Compassion, solidarity, liberation, Love… 

That’s not Kool Aid, folks. 

That’s communion. 




The body and blood of Christ, crucified, resurrected. 

Standing together, in love, at the crosses of our time, the places of the skull, whoever and wherever they are and however they manifest—standing together: this is the body broken, given, resurrecting. 

This is a foretaste of the Feast to Come. 

Come. Taste. And see. 

The next actions are Monday, June1 at 4:30PM, and Monday, June 15, TBA. Keep posted through IIRON, SOUL, ONE Northside, Illinois Peoples Action, and Fair Economy Illinois. Join us, whatever faith persuasion, to call our governor to repent, to not cut the poor, and to tax corporations and the 1%.   

1 comment:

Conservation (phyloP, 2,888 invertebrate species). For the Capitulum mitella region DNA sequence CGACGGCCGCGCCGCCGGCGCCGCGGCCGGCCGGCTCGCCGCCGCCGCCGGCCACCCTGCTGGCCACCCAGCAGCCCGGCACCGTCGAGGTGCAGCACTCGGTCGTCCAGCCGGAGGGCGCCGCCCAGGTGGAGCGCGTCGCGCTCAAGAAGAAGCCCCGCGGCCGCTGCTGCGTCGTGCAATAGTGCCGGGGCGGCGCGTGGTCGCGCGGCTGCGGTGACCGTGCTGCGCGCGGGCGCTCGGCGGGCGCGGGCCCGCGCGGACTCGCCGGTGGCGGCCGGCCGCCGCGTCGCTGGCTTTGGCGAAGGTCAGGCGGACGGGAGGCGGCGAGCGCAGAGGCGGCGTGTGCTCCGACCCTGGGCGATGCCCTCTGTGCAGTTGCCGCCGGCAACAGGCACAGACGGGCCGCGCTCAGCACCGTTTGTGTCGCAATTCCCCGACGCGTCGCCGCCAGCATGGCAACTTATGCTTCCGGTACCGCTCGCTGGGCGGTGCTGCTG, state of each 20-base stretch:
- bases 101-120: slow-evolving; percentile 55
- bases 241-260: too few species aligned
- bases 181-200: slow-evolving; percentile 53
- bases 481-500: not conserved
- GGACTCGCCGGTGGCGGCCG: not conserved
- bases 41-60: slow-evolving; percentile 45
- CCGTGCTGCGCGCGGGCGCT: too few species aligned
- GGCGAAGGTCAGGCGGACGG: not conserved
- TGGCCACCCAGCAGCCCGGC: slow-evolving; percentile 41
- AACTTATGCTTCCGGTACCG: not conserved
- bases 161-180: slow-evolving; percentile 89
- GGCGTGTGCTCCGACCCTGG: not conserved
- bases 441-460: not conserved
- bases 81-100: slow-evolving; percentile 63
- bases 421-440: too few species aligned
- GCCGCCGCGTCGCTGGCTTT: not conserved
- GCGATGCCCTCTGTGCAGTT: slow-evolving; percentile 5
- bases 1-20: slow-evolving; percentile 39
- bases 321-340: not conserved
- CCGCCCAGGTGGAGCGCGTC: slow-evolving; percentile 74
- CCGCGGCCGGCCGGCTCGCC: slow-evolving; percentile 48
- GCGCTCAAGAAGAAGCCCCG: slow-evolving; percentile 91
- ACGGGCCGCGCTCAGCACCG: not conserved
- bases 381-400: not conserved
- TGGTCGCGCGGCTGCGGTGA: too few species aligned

1. I tried posting this earlier, but it didn't seem to work. I apologize for any repeats. Your Kool Aid trope reminded me of when I was a kid, and it was just me, my two sisters, my bother and my mother. My mother served us Kool Aid, because at 10 cents a packet, it was cheaper than juice. Sometime she bought the other, cheaper brand despite our hatred for it because some days those pennies counted more than we could imagine. We whined because the tartness singed our tongues with a funky aftertaste, and well, it wasn't Kool Aid. But we didn't cry because then we'd have nothing and we knew what nothing tasted like. Before she left for work, my mother would call: Don't drink all the Kool Aid. I'm not here to feed the neighborhood. It wasn't summer without that call. Perhaps she wanted us to limit our sugar intake and to drink more water. Perhaps she was trying to stretch those pennies. Perhaps she savored the sweetness after long days cleaning other people's houses. But we always drank all the Kool Aid, every last drop from the Tupperware container. She scolded, but she made more day after day after day. She knew we drank out fill. But so did the gaunt, dirty kids who showed up at our door. The ones who slept in the grandmothers' basements. The kids with fleas. Whether we played with them or not, they would knock at the door: Mrs. Hobbs, can we have something to drink? Do you have anything to eat? She looked at the rapscallions my brother brought home and all the ones he didn't. She would shake her head, and even on days when we had nothing left in the house but Bisquick and water, she would still pull out the box from the top shelf and mix up pancakes and Kool Aid for dinner for the four of us and anyone else who straggled in. She fed the neighborhood. So I say to you: Drink the Kool Aid. Make some more. Pass it around. Share your hunger and your bounty because someone's hunger and bounty will always burn more than yours. But your simple gifts may be the ones that make all the difference.